Keeping it in the family

Vanessa Crawley leaves SA Law at the end of the 2017 to join her family’s business. As she embarks on this new adventure, Vanessa talks about her decision and shares some pearls of wisdom from her years advising a range of family-owned businesses.

I’ve been lucky to work with some fantastic SMEs, family owned businesses and entrepreneurs over the years, and have been inspired by their passion, drive and tenacity. In helping to steer them towards a stronger commercial position, I also learnt a great deal about what it takes to succeed with your own venture. So, if you are currently in the same position as me – either joining your family business or starting one – here are some of the most important ingredients for success.

Know the business from the floorboards up

If you’re joining a family business, you need to get to grips with it. You may only be fulfilling one role, but a business of this style demands a much deeper understanding than you might ordinarily need within another organisation. You may have heard family members chatting about the business over the dinner table, this doesn’t mean you necessarily know everything there is to know about it. Because of your connection to the family, it is often assumed that you DO know all there is to know about the business before you even start. Don’t be afraid to ask questions, no matter how trivial they sound in your head. I’m planning an intensive induction for myself over the initial months to make sure I understand how everything works and connects. The aim is to get into the rhythm of the organisation so you can make a positive impact as soon as possible.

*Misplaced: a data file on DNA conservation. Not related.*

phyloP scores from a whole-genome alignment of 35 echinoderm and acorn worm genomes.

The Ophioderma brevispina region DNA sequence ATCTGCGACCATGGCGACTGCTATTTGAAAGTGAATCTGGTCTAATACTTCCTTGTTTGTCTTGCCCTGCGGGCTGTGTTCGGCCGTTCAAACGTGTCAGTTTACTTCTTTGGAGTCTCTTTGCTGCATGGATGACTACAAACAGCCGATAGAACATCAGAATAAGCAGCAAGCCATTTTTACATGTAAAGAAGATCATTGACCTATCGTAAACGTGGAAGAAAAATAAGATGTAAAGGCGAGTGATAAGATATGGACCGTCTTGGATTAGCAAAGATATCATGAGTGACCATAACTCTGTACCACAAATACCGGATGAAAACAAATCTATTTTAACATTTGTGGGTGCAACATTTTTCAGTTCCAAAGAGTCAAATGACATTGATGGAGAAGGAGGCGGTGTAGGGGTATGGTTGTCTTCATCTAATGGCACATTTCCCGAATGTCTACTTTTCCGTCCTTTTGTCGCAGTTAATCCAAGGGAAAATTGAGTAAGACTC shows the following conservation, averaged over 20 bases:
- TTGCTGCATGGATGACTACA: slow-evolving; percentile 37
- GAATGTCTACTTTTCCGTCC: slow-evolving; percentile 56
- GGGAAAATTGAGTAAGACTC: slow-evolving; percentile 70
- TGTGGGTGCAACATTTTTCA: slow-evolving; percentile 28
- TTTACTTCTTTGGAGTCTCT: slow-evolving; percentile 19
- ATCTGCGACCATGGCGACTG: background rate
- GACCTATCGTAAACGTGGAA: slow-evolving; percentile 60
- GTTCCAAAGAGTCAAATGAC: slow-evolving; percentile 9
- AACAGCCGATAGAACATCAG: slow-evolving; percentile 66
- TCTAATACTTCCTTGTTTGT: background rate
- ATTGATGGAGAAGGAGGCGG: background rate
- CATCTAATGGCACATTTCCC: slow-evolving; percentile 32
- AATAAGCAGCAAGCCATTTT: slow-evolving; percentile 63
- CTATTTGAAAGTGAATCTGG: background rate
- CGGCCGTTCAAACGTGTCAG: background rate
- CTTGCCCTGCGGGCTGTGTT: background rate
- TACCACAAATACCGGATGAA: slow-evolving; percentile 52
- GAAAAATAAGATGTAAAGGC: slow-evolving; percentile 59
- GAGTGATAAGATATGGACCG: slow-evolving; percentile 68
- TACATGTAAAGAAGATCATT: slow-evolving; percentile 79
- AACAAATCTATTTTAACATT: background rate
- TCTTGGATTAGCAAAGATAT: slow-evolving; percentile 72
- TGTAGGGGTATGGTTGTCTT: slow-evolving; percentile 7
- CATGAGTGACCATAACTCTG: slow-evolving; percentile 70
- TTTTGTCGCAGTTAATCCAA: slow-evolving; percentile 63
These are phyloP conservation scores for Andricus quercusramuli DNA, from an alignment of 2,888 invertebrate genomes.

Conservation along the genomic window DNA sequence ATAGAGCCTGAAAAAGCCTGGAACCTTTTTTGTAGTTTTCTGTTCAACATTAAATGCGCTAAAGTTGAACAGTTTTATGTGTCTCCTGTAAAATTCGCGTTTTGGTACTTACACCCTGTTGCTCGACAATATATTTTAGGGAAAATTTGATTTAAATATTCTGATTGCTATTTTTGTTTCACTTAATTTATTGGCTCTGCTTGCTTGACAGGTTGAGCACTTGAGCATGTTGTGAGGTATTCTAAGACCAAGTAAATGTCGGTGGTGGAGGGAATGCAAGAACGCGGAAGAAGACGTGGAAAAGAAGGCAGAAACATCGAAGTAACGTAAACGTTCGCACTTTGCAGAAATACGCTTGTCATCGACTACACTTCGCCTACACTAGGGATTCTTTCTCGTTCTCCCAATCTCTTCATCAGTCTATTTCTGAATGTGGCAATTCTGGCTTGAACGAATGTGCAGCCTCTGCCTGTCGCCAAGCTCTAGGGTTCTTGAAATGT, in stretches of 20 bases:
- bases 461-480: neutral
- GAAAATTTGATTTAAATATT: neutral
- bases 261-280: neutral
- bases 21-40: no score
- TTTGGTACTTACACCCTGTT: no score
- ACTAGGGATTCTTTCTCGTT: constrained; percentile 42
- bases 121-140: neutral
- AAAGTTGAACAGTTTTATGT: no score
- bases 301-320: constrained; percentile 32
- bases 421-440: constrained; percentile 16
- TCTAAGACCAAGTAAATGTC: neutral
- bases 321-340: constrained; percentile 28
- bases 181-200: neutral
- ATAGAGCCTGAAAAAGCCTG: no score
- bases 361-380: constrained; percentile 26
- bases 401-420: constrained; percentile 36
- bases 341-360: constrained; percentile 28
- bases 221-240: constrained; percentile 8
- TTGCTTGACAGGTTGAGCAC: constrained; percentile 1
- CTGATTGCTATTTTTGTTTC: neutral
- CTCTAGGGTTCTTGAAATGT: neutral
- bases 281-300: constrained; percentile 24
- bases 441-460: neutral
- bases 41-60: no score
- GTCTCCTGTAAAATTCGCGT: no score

Think about where you can add value

Everybody comes to an organisation with a unique skillset and experience, so make sure you consciously consider how you can use it to the business’s advantage. As well as needing to understand the business, you also need to understand yourself and exactly what you can bring to the party. Compare what you can offer to what the business needs. For example, being a legal adviser has given me a breadth of commercial experience, and I’ll be thinking about how this can be best applied as I learn more over the coming months.

Clarify expectations

From the outset it is always good to establish what is expected of everyone. As a lawyer, I’ve seen the financial and emotional cost when family members working within an organisation fail to meet expectations that they were never aware of in the first place. This can include areas such as the level of commitment expected, hours worked, remuneration and long-term aspirations. Establish honest expectations at the outset, and revisit them at relevant points in the future.

Keep building your business network

With so much to do, you can easily become isolated within a family business, so I’m making a point of continuing to build my business network proactively. I believe that success comes through other people, whether it’s bringing new expertise, or simply drawing and bouncing ideas off people from a broad spectrum of experience. Surrounding yourself with a diverse business circle also gives you the chance to learn lessons from other professions, industries and sectors, which can help you solve challenges and identify opportunities. Also consider a mentor. Mentors can be a great sounding board and source of honest feedback that you might not get from within your family business.

And finally. Remember, it’s a marathon, not a sprint

Working within a family business is a long term commitment. It may have been working successfully for generations before you joined. Assess whether ideas you are bringing to the table are a priority, a quick win, a lengthy-project, or something that needs to be scheduled for further down the road. You need to be practical about what can be achieved; what is your vision for the short, medium and long-term.

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